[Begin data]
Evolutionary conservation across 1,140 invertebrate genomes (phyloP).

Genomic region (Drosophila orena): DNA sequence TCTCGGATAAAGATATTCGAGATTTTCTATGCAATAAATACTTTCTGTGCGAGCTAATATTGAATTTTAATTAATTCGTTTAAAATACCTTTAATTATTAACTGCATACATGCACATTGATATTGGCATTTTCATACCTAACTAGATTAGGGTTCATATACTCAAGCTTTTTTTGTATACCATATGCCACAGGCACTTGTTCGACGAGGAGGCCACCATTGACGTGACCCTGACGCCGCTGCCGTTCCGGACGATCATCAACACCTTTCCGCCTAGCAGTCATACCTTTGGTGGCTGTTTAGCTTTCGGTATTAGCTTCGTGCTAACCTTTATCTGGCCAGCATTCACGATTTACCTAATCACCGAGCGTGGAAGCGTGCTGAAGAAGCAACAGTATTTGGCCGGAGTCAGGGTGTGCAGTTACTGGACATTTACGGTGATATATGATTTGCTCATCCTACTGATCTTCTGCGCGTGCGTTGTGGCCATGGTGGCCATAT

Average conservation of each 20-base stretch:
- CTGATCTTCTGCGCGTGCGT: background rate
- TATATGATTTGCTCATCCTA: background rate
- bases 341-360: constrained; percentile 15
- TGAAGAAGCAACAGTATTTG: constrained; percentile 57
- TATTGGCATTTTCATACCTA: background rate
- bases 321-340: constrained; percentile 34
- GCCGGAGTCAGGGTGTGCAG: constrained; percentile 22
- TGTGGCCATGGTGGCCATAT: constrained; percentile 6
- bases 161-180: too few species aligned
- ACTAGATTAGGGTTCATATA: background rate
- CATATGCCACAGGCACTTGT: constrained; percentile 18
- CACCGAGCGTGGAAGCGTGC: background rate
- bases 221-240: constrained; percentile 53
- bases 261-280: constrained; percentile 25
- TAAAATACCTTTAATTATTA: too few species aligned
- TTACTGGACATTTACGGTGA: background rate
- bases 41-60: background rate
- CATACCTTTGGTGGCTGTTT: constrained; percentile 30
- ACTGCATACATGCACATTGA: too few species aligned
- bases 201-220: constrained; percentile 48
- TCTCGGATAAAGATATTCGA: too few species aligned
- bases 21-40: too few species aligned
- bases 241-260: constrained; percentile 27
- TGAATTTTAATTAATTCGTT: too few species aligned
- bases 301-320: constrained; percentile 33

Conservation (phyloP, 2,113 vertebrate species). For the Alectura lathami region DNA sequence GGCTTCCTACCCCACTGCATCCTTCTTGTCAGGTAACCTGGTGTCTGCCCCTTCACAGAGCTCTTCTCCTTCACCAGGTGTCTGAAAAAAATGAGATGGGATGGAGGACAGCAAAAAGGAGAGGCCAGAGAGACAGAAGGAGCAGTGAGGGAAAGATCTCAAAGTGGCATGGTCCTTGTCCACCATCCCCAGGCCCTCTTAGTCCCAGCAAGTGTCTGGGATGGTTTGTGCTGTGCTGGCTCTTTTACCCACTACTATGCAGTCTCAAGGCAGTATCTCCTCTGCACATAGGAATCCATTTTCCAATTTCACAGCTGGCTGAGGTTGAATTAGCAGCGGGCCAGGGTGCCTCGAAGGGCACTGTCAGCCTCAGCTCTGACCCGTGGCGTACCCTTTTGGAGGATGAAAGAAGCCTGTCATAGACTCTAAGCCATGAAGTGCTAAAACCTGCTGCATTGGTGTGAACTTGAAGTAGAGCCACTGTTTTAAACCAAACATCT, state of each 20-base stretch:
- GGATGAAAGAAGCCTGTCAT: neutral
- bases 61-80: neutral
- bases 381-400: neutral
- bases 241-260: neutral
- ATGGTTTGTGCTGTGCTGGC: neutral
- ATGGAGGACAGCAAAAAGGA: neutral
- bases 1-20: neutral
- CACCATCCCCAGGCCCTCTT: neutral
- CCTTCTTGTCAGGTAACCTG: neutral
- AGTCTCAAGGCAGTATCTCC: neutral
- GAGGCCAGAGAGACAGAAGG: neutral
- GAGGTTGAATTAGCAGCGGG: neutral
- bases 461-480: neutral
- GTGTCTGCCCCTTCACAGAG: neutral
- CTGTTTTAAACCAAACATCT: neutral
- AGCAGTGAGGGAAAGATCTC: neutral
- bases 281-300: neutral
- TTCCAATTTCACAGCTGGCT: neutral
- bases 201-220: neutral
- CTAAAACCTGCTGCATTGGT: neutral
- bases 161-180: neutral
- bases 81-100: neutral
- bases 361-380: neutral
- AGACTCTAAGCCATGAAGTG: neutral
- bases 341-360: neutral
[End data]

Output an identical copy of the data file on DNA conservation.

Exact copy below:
Evolutionary conservation across 1,140 invertebrate genomes (phyloP).

Genomic region (Drosophila orena): DNA sequence TCTCGGATAAAGATATTCGAGATTTTCTATGCAATAAATACTTTCTGTGCGAGCTAATATTGAATTTTAATTAATTCGTTTAAAATACCTTTAATTATTAACTGCATACATGCACATTGATATTGGCATTTTCATACCTAACTAGATTAGGGTTCATATACTCAAGCTTTTTTTGTATACCATATGCCACAGGCACTTGTTCGACGAGGAGGCCACCATTGACGTGACCCTGACGCCGCTGCCGTTCCGGACGATCATCAACACCTTTCCGCCTAGCAGTCATACCTTTGGTGGCTGTTTAGCTTTCGGTATTAGCTTCGTGCTAACCTTTATCTGGCCAGCATTCACGATTTACCTAATCACCGAGCGTGGAAGCGTGCTGAAGAAGCAACAGTATTTGGCCGGAGTCAGGGTGTGCAGTTACTGGACATTTACGGTGATATATGATTTGCTCATCCTACTGATCTTCTGCGCGTGCGTTGTGGCCATGGTGGCCATAT

Average conservation of each 20-base stretch:
- CTGATCTTCTGCGCGTGCGT: background rate
- TATATGATTTGCTCATCCTA: background rate
- bases 341-360: constrained; percentile 15
- TGAAGAAGCAACAGTATTTG: constrained; percentile 57
- TATTGGCATTTTCATACCTA: background rate
- bases 321-340: constrained; percentile 34
- GCCGGAGTCAGGGTGTGCAG: constrained; percentile 22
- TGTGGCCATGGTGGCCATAT: constrained; percentile 6
- bases 161-180: too few species aligned
- ACTAGATTAGGGTTCATATA: background rate
- CATATGCCACAGGCACTTGT: constrained; percentile 18
- CACCGAGCGTGGAAGCGTGC: background rate
- bases 221-240: constrained; percentile 53
- bases 261-280: constrained; percentile 25
- TAAAATACCTTTAATTATTA: too few species aligned
- TTACTGGACATTTACGGTGA: background rate
- bases 41-60: background rate
- CATACCTTTGGTGGCTGTTT: constrained; percentile 30
- ACTGCATACATGCACATTGA: too few species aligned
- bases 201-220: constrained; percentile 48
- TCTCGGATAAAGATATTCGA: too few species aligned
- bases 21-40: too few species aligned
- bases 241-260: constrained; percentile 27
- TGAATTTTAATTAATTCGTT: too few species aligned
- bases 301-320: constrained; percentile 33

Conservation (phyloP, 2,113 vertebrate species). For the Alectura lathami region DNA sequence GGCTTCCTACCCCACTGCATCCTTCTTGTCAGGTAACCTGGTGTCTGCCCCTTCACAGAGCTCTTCTCCTTCACCAGGTGTCTGAAAAAAATGAGATGGGATGGAGGACAGCAAAAAGGAGAGGCCAGAGAGACAGAAGGAGCAGTGAGGGAAAGATCTCAAAGTGGCATGGTCCTTGTCCACCATCCCCAGGCCCTCTTAGTCCCAGCAAGTGTCTGGGATGGTTTGTGCTGTGCTGGCTCTTTTACCCACTACTATGCAGTCTCAAGGCAGTATCTCCTCTGCACATAGGAATCCATTTTCCAATTTCACAGCTGGCTGAGGTTGAATTAGCAGCGGGCCAGGGTGCCTCGAAGGGCACTGTCAGCCTCAGCTCTGACCCGTGGCGTACCCTTTTGGAGGATGAAAGAAGCCTGTCATAGACTCTAAGCCATGAAGTGCTAAAACCTGCTGCATTGGTGTGAACTTGAAGTAGAGCCACTGTTTTAAACCAAACATCT, state of each 20-base stretch:
- GGATGAAAGAAGCCTGTCAT: neutral
- bases 61-80: neutral
- bases 381-400: neutral
- bases 241-260: neutral
- ATGGTTTGTGCTGTGCTGGC: neutral
- ATGGAGGACAGCAAAAAGGA: neutral
- bases 1-20: neutral
- CACCATCCCCAGGCCCTCTT: neutral
- CCTTCTTGTCAGGTAACCTG: neutral
- AGTCTCAAGGCAGTATCTCC: neutral
- GAGGCCAGAGAGACAGAAGG: neutral
- GAGGTTGAATTAGCAGCGGG: neutral
- bases 461-480: neutral
- GTGTCTGCCCCTTCACAGAG: neutral
- CTGTTTTAAACCAAACATCT: neutral
- AGCAGTGAGGGAAAGATCTC: neutral
- bases 281-300: neutral
- TTCCAATTTCACAGCTGGCT: neutral
- bases 201-220: neutral
- CTAAAACCTGCTGCATTGGT: neutral
- bases 161-180: neutral
- bases 81-100: neutral
- bases 361-380: neutral
- AGACTCTAAGCCATGAAGTG: neutral
- bases 341-360: neutral